We took the loneliest highway in America all the way to Sacramento Pass BLM area. Sweet free campground to pull into right around sunset and only a few miles away from Great Basin National park. We setup camp, Bailey made her always delicious chili, I made a little fire for heat, and we enjoyed ourselves for awhile before heading to bed.
Great Basin National Park from Sacramento Pass
First, in the morning we made the regular bacon, eggs, and coffee from the Coleman 2 burner stove. We loaded up our belongings like we always do before heading down the road towards the park. We didn’t see even one other camper there the whole time, and there were plenty of sites.
We arrived at Great Basin National park and went to the visitor center for the park movie, and decided where we were going to camp for the night. We stayed in Baker Creek campground inside the park for a small fee so we could remain close to the visitor center where we went to the astronomy program that evening.
Before we went to the astronomy program we did a nice 6 mile loop through pole canyon that was relatively close to our camp. The astronomy program was fun and informative, unfortunately we were unable to look at the stars through the telescopes they had setup for us because of the bad cloud cover.
Wheeler Peek Scenic Drive
The next day we drove up the 10 mile scenic drive to the base of 13,000ft Wheeler Peak where we setup camp in Wheeler Peak campground for a small fee. The next day we would hike to the top of Wheeler Peak, a 3000ft vertical gain around 9 miles round trip. Not exactly your regular walk in the park. Punny huh? We woke up early the next morning to make breakfast and get going.
On the trail in GBNP
We were on the trail by 8:30am, we made it to the top around 12:15pm, and back down to camp with a stop at Stella Lake by 3:30pm. I think we got down way faster than expected. For the rest of the afternoon we lounged around in the hammock and relaxed around camp.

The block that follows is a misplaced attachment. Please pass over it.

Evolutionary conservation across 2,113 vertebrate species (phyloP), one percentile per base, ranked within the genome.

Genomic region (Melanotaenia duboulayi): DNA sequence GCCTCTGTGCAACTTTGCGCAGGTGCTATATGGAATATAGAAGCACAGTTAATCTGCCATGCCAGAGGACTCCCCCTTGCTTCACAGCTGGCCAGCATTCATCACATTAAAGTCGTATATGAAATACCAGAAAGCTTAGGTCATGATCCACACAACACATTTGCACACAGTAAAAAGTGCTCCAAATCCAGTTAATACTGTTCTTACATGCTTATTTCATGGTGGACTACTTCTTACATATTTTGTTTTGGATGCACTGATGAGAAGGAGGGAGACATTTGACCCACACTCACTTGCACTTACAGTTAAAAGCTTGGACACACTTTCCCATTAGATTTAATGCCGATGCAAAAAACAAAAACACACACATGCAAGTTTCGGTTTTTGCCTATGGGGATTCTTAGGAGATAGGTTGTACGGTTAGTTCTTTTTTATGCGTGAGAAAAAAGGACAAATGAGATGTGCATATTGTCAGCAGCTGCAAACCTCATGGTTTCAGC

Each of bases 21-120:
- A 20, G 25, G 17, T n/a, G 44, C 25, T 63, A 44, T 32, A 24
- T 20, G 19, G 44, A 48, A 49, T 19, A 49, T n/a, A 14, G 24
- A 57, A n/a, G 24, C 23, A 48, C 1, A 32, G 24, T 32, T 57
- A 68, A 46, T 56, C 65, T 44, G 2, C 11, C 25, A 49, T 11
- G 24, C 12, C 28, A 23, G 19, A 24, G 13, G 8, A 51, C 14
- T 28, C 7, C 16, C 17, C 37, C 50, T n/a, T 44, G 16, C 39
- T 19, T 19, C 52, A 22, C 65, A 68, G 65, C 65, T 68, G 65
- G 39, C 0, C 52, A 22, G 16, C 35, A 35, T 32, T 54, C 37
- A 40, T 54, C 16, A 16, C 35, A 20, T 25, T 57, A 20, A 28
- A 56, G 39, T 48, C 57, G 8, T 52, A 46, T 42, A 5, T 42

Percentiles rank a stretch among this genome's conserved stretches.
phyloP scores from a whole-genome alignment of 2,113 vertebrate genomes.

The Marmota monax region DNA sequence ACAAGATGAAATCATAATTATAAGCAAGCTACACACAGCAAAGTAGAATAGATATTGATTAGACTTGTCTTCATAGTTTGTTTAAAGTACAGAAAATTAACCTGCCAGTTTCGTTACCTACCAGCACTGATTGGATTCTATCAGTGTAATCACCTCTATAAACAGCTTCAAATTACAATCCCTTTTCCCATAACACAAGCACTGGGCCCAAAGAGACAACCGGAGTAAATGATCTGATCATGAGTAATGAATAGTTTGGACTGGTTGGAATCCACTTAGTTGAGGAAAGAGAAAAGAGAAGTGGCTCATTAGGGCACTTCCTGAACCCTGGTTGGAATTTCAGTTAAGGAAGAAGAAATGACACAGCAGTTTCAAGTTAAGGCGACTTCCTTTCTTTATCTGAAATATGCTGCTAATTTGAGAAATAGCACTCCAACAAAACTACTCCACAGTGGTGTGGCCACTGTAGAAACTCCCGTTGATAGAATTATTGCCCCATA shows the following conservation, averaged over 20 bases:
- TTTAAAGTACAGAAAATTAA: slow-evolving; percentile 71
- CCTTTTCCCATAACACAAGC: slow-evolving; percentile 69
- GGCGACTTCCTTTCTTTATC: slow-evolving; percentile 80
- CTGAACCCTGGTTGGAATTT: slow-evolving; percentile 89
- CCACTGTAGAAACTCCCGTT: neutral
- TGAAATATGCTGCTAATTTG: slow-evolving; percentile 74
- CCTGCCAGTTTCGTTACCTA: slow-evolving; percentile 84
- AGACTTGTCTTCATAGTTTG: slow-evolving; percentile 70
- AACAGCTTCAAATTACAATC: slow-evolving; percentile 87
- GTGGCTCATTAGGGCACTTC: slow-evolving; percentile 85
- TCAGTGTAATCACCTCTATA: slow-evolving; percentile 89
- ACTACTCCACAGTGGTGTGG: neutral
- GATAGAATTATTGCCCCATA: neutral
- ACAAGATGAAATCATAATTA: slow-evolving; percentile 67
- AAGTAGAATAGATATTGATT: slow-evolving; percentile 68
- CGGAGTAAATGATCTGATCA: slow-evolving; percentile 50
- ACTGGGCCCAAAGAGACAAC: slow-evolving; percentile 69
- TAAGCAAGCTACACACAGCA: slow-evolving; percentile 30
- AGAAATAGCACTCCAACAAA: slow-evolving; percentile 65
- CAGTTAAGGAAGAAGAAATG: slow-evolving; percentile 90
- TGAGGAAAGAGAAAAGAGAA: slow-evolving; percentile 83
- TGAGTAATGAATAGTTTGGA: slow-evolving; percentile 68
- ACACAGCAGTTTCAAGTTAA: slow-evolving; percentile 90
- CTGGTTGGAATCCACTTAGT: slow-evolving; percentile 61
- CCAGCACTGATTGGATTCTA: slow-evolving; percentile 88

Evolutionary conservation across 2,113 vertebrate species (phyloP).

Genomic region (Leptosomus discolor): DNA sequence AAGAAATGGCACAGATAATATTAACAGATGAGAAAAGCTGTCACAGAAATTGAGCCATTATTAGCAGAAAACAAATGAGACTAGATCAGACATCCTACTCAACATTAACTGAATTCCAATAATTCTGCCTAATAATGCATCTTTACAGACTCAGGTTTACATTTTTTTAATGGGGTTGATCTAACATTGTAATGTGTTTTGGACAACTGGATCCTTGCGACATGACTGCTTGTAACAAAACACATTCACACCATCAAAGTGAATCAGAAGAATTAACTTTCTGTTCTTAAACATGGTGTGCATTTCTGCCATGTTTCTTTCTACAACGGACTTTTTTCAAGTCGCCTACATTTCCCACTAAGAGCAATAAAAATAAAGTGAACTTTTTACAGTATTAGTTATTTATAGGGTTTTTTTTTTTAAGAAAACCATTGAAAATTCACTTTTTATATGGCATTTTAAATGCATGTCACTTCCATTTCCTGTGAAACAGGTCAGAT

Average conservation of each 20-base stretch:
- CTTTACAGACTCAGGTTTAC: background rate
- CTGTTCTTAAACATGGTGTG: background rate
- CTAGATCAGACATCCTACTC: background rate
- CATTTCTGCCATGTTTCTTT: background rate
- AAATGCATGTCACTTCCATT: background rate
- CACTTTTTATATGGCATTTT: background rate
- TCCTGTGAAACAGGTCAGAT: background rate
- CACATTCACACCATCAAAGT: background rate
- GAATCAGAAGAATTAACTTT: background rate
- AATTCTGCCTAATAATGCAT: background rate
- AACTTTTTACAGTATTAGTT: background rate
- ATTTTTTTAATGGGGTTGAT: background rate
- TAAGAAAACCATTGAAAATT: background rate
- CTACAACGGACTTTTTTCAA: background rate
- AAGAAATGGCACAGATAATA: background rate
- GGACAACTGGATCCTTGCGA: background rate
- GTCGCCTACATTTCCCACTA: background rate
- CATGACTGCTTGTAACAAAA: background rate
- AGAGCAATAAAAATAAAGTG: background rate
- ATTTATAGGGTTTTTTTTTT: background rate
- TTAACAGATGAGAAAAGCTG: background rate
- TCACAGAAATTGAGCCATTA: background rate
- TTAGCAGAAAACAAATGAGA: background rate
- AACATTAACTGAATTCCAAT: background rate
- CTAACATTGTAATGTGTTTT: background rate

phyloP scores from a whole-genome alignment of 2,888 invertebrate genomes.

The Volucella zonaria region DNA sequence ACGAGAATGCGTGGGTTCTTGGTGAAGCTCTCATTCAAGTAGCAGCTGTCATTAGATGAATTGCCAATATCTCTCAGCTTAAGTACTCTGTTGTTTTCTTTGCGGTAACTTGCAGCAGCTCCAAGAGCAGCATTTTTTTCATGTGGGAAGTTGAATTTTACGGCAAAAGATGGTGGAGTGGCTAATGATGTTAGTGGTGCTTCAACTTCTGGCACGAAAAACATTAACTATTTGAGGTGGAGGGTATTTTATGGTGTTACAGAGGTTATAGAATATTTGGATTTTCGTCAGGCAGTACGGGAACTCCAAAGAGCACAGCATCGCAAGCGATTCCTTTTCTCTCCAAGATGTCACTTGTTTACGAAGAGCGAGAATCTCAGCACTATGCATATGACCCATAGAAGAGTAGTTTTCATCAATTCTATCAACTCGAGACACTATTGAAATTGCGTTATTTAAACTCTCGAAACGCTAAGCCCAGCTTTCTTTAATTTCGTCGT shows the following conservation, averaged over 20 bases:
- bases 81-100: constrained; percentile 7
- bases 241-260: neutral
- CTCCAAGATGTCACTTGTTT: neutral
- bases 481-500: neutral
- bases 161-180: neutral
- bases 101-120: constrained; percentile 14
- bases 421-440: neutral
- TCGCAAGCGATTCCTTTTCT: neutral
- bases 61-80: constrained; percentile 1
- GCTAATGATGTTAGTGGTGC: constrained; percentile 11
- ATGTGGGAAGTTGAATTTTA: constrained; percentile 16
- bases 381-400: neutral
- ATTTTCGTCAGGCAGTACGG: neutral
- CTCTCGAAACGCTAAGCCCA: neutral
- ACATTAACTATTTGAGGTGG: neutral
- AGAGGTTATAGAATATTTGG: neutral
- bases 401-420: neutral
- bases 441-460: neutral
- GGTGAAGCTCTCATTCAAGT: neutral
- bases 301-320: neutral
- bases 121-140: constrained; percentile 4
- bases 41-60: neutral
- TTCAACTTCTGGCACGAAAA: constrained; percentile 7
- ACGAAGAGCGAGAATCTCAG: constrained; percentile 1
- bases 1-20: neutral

Oh yeah, I forgot about the Bristlecone Pine tree hike. Great Basin National Park is most well know for its old bristlecone pine trees and super dark night skies. We then continued on the Glacier trail to make it to the natural rock glacier there. Who knew there was a glacier in Nevada? Not me. We also did the Lehman Caves tour, which may have been the coolest part of the park. Anyways… more pictures.
We finally made it to the top of Wheeler Peak! For our last day in the park, we would head back down the Wheeler scenic drive for our scheduled tour of the Lehman Caves. Apparently these caves are the most popular part of the entire Great Basin National Park, therefor the tours are booked out early. Luckily we purchased our tickets for the guided cave tour in advance.
Lehman Cave Tours
We did the full tour and it was really cool because of all the different cave rooms. Mr. Lehman found this cave system way back when and would let people in for just $1 and he would even let people pull stalactites off the roof to take home as a souvenir. Kinda cool history on the place. Present day, the national park runs the show, it costs $8/person, and you can’t touch anything once you get inside. The stalactites and helectities and all the tites of the caves take millions of years to form, so ya can’t just go yanking them down anymore. Ok – cave pictures.
So that was it… we exited the cave back into the sunlight. Before leaving we purchased a Hot Springs Exploring California and Nevada edition. We’ve been reading that and are excited to try some new springs out that we didn’t know about once we get back to California. (Edit: 9.25.18 – This hot springs book is amazing, highly recommended!!!)
We hopped in the van, drove out of Great Basin National Park and back into the tiny town of Baker, gassed up and headed down the road towards our next destination. The state of many National Parks- we were headed to Utah and Zion National Park.
I don’t think I put any pictures of the van in this post. To me, its a must. So, here ya go.
Finally, that’s it for this post. Lastly, just so you all know, you can click any of the pictures on this page or any other blog post and the picture will open up bigger in a new window so you can zoom in on all those pixels. Ya know, really get in there and see where we’re at. Furthermore, we are sending love to you all. Thanks for reading about our journey in Great Basin National Park. Update on our adventures in Utah coming soon! Peace.